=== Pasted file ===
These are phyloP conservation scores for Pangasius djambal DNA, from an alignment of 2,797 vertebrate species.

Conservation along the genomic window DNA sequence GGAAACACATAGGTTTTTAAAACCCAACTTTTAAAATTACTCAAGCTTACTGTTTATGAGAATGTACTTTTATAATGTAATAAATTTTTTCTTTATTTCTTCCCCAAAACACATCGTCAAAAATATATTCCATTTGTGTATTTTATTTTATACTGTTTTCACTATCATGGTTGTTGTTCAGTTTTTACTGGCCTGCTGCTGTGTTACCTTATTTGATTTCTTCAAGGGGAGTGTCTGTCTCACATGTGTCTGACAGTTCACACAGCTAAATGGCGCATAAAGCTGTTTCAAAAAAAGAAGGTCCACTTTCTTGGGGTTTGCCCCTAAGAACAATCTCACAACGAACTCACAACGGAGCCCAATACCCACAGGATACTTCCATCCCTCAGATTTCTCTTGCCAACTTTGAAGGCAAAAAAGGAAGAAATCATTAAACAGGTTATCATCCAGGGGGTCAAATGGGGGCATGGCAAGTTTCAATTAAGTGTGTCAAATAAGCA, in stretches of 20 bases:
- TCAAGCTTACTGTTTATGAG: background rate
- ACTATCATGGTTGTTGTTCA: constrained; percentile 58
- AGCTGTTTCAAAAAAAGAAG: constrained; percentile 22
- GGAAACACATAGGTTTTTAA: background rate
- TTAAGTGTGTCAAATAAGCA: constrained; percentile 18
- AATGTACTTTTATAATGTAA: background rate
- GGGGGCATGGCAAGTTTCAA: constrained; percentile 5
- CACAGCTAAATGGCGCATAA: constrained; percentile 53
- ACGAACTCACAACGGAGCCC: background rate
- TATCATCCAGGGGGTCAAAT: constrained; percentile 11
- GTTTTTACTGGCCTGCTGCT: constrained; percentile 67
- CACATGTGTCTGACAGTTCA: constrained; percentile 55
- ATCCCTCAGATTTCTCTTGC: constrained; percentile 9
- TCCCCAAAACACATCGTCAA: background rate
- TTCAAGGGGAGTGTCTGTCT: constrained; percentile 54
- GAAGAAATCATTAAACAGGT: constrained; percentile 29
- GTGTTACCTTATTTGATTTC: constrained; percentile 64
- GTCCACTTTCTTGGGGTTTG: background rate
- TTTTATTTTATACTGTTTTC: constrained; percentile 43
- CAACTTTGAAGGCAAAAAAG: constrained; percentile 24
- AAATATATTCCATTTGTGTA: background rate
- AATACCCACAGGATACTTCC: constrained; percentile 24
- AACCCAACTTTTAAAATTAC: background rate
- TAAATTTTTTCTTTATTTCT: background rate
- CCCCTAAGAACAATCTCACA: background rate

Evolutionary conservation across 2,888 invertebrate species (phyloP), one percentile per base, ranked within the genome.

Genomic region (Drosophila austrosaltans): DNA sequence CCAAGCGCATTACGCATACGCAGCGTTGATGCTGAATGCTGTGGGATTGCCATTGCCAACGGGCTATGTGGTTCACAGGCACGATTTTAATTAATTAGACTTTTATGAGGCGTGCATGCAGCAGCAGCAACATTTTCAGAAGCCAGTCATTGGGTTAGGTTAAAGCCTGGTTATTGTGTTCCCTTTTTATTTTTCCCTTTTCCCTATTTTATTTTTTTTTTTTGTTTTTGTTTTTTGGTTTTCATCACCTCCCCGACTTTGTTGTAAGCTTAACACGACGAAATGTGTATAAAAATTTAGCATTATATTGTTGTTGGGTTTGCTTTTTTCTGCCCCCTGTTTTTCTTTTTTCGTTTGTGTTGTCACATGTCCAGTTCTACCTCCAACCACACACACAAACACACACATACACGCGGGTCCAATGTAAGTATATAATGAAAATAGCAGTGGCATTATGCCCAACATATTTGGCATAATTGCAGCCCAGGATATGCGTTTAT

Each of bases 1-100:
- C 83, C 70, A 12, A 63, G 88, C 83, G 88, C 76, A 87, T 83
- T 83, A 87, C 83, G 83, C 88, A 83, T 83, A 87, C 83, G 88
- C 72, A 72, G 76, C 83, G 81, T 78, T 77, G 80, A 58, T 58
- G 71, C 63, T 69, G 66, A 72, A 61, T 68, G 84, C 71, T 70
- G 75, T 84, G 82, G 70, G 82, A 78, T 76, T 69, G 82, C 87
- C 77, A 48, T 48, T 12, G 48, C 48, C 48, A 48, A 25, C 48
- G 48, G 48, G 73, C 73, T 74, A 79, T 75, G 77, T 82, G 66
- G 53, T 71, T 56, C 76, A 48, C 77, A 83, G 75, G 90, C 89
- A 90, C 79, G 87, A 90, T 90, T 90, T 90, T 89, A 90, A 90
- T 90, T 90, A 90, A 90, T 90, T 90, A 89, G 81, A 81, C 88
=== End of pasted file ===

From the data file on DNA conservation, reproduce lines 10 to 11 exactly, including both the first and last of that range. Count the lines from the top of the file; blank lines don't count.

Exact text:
- CACAGCTAAATGGCGCATAA: constrained; percentile 53
- ACGAACTCACAACGGAGCCC: background rate